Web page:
20 August 2010

Lovecraft’s Philosophy

Today is the birthday of H. P. Lovecraft (20 August 1890).

To commemorate this day, I thought that I would quote a passage from S. T. Joshi’s “Introduction” to one of the many collections of Lovecraft stories that he has edited (The Call of Cthulhu and Other Weird Stories, Penguin Classics, 1999). The passage describes Lovecraft’s metaphysical views (“mechanistic materialism”), and their connection to his fiction.

Lovecraft’s fiction must be understood in the context of the philosophical thought that he evolved over a lifetime of study and observation. The core of that thought – derived from readings of such ancient Geek philosophers as Democritus and Epicurus as well as from absorption of the discoveries of nineteenth-century physics, chemistry, and biology – is mechanistic materialism. This is the belief that the universe is a “mechanism” operating according to fixed laws (although these may not all be known to human beings), and that there can be no immaterial substance such as a soul or spirit. Such a view necessarily necessitates agnosticism or actual atheism, and Lovecraft was not slow in expressing his adherence to the latter:

“I certainly can’t see any sensible position to assume aside from that of complete scepticism tempered by a leaning toward that which existing evidence makes most probable. All I say is that I think it is damned unlikely that anything like a central cosmic will, a spirit world, or an eternal survival of personality exist. They are the most preposterous and unjustified of all the guesses which can be made about the universe, and I am not enough of a hair-splitter to pretend that I don’t regard them as arrant and negligible moonshine. In theory I am an agnostic, but pending the appearance of rational evidence I must be classed, practically and provisionally, as an atheist. The chances of theism’s truth being to my mind so microscopically small, I would be a pendant and a hypocrite to call myself anything else.” (SL IV.57)

In the mid-1920s Lovecraft was momentarily disturbed by the implications of Einstein’s relativity theory and Planck’s quantum theory, both of which were hailed by many as spelling the downfall of mechanistic materialism; but his later adherence to the materialism of Bertrand Russell, George Santayana, and others allowed him to reconcile the findings of modern astrophysics with his fundamental views.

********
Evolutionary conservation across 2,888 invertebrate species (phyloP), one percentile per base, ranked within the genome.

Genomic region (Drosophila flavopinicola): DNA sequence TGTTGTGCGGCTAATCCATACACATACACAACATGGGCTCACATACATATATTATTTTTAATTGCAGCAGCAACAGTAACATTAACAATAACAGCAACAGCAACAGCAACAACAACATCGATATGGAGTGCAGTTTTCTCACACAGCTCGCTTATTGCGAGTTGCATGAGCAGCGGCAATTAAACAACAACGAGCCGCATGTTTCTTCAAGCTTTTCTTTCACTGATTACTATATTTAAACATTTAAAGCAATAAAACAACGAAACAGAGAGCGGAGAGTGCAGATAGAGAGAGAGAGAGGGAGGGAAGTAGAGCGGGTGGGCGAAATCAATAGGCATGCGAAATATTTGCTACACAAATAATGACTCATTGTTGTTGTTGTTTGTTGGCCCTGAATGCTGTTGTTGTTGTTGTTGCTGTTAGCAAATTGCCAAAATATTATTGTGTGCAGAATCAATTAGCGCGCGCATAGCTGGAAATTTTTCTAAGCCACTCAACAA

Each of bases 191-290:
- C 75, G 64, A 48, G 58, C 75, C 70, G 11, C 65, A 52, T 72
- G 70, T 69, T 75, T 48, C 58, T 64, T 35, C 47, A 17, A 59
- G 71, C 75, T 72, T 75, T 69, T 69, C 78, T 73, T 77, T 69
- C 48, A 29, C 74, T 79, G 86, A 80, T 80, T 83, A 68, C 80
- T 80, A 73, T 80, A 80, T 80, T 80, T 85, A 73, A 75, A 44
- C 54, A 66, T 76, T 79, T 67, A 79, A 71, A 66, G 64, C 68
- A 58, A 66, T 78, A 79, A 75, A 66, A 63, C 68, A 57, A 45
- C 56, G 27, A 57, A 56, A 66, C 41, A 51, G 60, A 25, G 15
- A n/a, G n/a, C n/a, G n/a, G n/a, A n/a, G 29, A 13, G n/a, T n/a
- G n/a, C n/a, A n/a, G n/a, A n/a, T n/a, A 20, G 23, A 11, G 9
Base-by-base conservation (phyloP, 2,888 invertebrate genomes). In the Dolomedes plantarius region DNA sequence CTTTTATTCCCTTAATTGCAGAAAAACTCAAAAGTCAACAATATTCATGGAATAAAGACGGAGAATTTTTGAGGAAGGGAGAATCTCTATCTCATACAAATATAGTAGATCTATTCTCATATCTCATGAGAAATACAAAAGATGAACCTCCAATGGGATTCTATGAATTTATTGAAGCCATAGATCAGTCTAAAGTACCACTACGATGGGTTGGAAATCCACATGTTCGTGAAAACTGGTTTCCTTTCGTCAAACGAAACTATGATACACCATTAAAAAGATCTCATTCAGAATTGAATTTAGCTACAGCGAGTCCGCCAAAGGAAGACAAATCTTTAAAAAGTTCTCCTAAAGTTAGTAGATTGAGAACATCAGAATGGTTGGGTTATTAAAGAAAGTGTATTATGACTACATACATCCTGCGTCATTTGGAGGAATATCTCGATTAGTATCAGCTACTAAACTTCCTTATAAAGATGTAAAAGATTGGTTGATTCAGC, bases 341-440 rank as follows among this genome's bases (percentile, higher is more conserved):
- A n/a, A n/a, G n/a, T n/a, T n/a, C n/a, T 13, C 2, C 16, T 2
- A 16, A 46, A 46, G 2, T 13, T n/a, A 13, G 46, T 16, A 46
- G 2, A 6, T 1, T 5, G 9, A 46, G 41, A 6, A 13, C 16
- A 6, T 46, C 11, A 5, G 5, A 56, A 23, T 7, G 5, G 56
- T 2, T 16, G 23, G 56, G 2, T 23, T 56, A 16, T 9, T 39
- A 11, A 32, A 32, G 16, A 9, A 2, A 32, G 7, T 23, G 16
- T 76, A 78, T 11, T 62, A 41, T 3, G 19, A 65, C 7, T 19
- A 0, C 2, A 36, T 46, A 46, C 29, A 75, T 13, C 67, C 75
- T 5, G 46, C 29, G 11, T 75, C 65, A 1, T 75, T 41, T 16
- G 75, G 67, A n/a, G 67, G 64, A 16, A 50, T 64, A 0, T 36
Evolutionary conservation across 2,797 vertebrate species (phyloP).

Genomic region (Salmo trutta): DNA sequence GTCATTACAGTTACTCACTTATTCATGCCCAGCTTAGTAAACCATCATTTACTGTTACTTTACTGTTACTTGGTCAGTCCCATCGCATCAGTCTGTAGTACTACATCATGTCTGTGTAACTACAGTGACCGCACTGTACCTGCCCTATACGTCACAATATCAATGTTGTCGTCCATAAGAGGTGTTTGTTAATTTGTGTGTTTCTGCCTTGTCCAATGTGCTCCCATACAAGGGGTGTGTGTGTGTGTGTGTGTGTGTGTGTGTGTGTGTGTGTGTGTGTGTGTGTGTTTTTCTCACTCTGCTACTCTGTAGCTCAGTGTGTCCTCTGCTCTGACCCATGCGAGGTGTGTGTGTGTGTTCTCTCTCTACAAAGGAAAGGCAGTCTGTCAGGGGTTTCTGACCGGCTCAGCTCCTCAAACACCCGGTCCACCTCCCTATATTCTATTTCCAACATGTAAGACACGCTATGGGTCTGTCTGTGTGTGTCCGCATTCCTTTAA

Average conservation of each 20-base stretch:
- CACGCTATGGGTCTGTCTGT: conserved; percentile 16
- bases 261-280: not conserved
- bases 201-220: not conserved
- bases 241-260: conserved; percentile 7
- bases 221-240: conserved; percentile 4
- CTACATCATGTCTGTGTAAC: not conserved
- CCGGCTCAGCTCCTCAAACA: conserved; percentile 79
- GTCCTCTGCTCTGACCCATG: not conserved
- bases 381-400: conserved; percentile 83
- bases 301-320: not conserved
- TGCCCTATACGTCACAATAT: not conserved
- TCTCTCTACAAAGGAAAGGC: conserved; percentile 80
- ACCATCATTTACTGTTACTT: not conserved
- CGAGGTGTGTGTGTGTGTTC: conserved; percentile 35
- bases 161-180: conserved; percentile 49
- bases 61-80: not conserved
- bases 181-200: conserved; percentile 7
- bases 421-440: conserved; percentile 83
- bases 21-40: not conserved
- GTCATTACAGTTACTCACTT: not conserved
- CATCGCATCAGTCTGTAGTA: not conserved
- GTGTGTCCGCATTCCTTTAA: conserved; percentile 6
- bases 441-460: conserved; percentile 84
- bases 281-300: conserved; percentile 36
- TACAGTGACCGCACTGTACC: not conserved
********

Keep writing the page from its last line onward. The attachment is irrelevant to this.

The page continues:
However, does not Lovecraft’s philosophy contradict his stated motives for writing weird fiction, as enunciated in his essay “Notes on Writing Weird Fiction” (1933)?

“I choose weird stories because they suit my inclinations best – one of my strongest and most persistent wishes being to achieve, momentarily, the illusion of some strange suspension or violation of the galling limitations of time, space, and natural law which for ever imprison us and frustrate our curiosity about the infinite cosmic spaces beyond the radius of our sight and analysis.” (MW 113)

It is important not to be led astray here. Lovecraft is not renouncing his materialism by seeking an imaginative escape from it; indeed, it is precisely because he believes that “time, space, and natural law” are uniform, and that the human mind cannot defeat or confound them, that he seeks an imaginative escape from them.

Lovecraft’s philosophical position virtually necessitated the central conception in his aesthetic of the weird – the notion of cosmicism, or the suggestion of the vast gulfs of space and time and the resultant inconsequence of the human species.

(S.T. Joshi, “Introduction,” pp. xiv-xv)